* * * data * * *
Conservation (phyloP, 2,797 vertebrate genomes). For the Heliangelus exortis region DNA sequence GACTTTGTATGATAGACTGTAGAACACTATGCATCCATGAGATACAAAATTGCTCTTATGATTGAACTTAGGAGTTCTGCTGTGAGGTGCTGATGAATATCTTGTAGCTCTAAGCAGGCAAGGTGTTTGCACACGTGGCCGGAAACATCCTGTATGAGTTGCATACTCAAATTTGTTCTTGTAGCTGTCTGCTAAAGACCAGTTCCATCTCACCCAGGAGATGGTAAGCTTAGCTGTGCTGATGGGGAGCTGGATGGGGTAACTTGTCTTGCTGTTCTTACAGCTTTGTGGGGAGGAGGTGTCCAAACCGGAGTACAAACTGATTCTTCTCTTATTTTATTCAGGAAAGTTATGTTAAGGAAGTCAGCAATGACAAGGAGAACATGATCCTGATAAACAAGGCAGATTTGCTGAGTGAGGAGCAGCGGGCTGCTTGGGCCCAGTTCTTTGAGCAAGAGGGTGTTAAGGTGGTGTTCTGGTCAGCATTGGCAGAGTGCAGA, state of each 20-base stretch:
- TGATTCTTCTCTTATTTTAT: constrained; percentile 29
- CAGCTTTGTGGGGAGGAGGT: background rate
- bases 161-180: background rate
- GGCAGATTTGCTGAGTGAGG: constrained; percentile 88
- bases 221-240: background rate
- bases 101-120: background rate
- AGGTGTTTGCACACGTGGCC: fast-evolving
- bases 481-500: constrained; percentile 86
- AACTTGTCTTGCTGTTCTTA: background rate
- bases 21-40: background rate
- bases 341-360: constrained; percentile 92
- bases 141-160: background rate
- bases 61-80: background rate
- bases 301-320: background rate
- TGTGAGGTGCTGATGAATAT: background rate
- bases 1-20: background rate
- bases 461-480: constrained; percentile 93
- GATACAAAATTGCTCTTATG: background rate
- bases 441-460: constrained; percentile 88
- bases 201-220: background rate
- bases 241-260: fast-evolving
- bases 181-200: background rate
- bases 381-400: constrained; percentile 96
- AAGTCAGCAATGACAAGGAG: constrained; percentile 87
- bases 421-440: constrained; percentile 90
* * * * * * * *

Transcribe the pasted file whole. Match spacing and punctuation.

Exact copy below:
Conservation (phyloP, 2,797 vertebrate genomes). For the Heliangelus exortis region DNA sequence GACTTTGTATGATAGACTGTAGAACACTATGCATCCATGAGATACAAAATTGCTCTTATGATTGAACTTAGGAGTTCTGCTGTGAGGTGCTGATGAATATCTTGTAGCTCTAAGCAGGCAAGGTGTTTGCACACGTGGCCGGAAACATCCTGTATGAGTTGCATACTCAAATTTGTTCTTGTAGCTGTCTGCTAAAGACCAGTTCCATCTCACCCAGGAGATGGTAAGCTTAGCTGTGCTGATGGGGAGCTGGATGGGGTAACTTGTCTTGCTGTTCTTACAGCTTTGTGGGGAGGAGGTGTCCAAACCGGAGTACAAACTGATTCTTCTCTTATTTTATTCAGGAAAGTTATGTTAAGGAAGTCAGCAATGACAAGGAGAACATGATCCTGATAAACAAGGCAGATTTGCTGAGTGAGGAGCAGCGGGCTGCTTGGGCCCAGTTCTTTGAGCAAGAGGGTGTTAAGGTGGTGTTCTGGTCAGCATTGGCAGAGTGCAGA, state of each 20-base stretch:
- TGATTCTTCTCTTATTTTAT: constrained; percentile 29
- CAGCTTTGTGGGGAGGAGGT: background rate
- bases 161-180: background rate
- GGCAGATTTGCTGAGTGAGG: constrained; percentile 88
- bases 221-240: background rate
- bases 101-120: background rate
- AGGTGTTTGCACACGTGGCC: fast-evolving
- bases 481-500: constrained; percentile 86
- AACTTGTCTTGCTGTTCTTA: background rate
- bases 21-40: background rate
- bases 341-360: constrained; percentile 92
- bases 141-160: background rate
- bases 61-80: background rate
- bases 301-320: background rate
- TGTGAGGTGCTGATGAATAT: background rate
- bases 1-20: background rate
- bases 461-480: constrained; percentile 93
- GATACAAAATTGCTCTTATG: background rate
- bases 441-460: constrained; percentile 88
- bases 201-220: background rate
- bases 241-260: fast-evolving
- bases 181-200: background rate
- bases 381-400: constrained; percentile 96
- AAGTCAGCAATGACAAGGAG: constrained; percentile 87
- bases 421-440: constrained; percentile 90